I’m on the subway headed to popular Seoul tourist spot Gyeongbokgung Palace. I look around me and see different interpretations of the same look. On one side of me is a young man—or at least I assume he’s young, but his face is covered by a low-slung baseball hat and a cloth face mask—wearing tailored green trousers with a black hoodie and a distressed T-shirt peeking out from underneath. Farther down the car is a girl wearing a long pleated skirt. I glance up and see that she’s paired it with a bomber jacket and sweatshirt; her long silver tresses are covered by a beret. With two stops to go, the train doors open and my eyes immediately gravitate toward a blue Delvaux satchel. Its owner is a woman wearing a burgundy floral dress layered with an oversized chunky-knit vest and an open-front cocoon coat. Kitten-heel pumps complete the elegant ensemble.

This is just a snapshot of some of the looks that struck me while living out my vacation dreams on a trip to Seoul last fall. In addition to sampling traditional delicacies in Bukchon Hanok Village and salivating over the industrial décor of Seongsu-dong, I was constantly inspired by the way so many people in South Korea played with fashion.

After a few days wandering around the city, I noticed that for the most part people fell into two camps: streetwear or tailored chic. The former was characterized by oversized silhouettes and layers in neutral shades of black, tan, and khaki. Meanwhile, tailoring revolved around streamlined designs that explored unexpected silhouettes and proportions. Here’s how I’ll be translating the Seoul spin on these trends into my spring wardrobe.


It’s no secret that streetwear has been a popular trend for a few seasons; however, what caught my eye was the way locals artfully combined high-end designer pieces with basics to create looks that are as elevated as they are comfy.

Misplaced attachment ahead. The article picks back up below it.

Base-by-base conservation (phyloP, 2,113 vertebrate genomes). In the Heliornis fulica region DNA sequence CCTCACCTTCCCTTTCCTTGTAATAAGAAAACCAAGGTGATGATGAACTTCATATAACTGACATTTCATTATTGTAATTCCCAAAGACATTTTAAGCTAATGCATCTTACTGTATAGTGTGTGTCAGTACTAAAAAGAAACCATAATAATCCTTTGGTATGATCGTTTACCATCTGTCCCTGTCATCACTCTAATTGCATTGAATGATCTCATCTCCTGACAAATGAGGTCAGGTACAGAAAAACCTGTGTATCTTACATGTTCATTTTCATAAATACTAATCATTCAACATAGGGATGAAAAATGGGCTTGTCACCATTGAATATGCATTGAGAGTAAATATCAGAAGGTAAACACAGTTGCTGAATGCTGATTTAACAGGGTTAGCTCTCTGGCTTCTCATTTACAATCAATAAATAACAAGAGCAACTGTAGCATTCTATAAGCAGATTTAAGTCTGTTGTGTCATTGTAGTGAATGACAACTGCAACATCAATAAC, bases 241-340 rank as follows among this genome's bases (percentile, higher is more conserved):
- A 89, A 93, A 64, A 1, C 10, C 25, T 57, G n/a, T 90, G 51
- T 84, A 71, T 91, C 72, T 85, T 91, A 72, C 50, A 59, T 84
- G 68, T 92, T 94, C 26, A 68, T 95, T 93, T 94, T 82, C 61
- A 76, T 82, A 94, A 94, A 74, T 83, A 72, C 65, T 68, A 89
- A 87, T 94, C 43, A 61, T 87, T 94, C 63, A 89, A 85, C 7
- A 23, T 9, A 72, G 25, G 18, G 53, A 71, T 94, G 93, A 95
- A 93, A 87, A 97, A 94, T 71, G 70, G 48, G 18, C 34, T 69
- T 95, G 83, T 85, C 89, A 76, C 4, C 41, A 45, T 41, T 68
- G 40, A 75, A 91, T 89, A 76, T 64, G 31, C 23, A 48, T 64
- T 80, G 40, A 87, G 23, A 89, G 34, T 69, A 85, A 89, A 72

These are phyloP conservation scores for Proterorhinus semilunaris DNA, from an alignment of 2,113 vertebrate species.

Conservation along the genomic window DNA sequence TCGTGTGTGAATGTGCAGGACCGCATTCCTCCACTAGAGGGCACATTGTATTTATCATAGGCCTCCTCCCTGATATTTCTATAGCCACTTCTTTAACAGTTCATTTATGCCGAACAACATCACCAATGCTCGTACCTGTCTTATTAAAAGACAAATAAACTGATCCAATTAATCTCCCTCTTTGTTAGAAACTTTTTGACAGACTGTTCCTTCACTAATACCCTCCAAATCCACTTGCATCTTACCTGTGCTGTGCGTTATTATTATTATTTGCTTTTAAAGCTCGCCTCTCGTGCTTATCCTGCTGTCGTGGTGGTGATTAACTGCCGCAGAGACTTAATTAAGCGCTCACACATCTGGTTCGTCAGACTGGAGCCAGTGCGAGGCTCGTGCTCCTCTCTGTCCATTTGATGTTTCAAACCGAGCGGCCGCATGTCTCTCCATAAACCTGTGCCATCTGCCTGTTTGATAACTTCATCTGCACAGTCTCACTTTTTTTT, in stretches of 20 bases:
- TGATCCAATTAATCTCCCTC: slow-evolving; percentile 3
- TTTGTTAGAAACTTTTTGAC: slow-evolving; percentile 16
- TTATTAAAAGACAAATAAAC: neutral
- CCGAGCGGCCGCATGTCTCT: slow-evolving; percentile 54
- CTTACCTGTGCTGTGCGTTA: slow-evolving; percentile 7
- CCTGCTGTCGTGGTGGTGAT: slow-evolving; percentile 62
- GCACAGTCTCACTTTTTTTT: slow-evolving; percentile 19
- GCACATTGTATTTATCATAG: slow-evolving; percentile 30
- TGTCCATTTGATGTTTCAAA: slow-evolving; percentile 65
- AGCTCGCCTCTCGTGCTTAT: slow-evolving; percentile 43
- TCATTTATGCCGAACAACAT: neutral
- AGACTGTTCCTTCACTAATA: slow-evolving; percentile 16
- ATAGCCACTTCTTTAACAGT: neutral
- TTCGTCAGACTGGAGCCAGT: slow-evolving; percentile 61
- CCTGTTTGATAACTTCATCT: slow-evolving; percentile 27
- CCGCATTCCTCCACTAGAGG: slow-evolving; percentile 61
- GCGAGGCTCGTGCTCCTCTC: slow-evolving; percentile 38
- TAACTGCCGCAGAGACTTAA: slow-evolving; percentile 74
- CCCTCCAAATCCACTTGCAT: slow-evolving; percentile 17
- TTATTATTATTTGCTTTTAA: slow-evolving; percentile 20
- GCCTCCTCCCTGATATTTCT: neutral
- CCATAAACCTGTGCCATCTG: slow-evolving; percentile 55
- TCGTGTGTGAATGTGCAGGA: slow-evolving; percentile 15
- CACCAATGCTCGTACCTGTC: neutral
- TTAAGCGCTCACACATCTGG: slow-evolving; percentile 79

In an effort to recreate this winning mix, I looked to South Korean brands D-Antidote and Blindness. Founded by award-winning designer and industry veteran Hwansung Park, D-Antidote is celebrated for gender-fluid creations that explore the connection between London and Seoul. Similarly, Blindness founders and designers KyuYong Shin and JiSun Park, whose collection debuted last year, use their imaginative clothes to play with traditional ideas about gender. To that end, the duo often embellish more rugged styles such as bomber jackets and hoodies with pearl accents and slender chain trim. Though there are tons of different options to choose from, my version of the pleated skirt and bomber jacket I’d seen that day includes an embellished fleece hoodie with a checked flannel midi-skirt.


For the more tailored looks, my Stateside treasure hunt led me to Vis Ā Vis and BoonTheShop. Founded by Yon Hui Choi, a Barneys New York alum who splits her time between South Korea and the U.S., Vis Ā Vis is a luxury label that highlights timeless, wearable clothing through utilitarian silhouettes. High-end brand BoonTheShop also follows suit, creating minimalist designs from luxurious materials. As I scoured the offerings of these two fashion houses, I not only found my chunky-knit sweater vest, but also a variety of clean-lined separates to channel the more androgynous looks I’d seen around Seoul. My personal take pairs wide-leg trousers with an open-front robe coat and striped collared shirt.

And there you have it: a small sampling of how one editor puts a twist on street style. To discover your own interpretation, head to barneys.com and take a trip to Seoul via our curated selection of South Korean designers.


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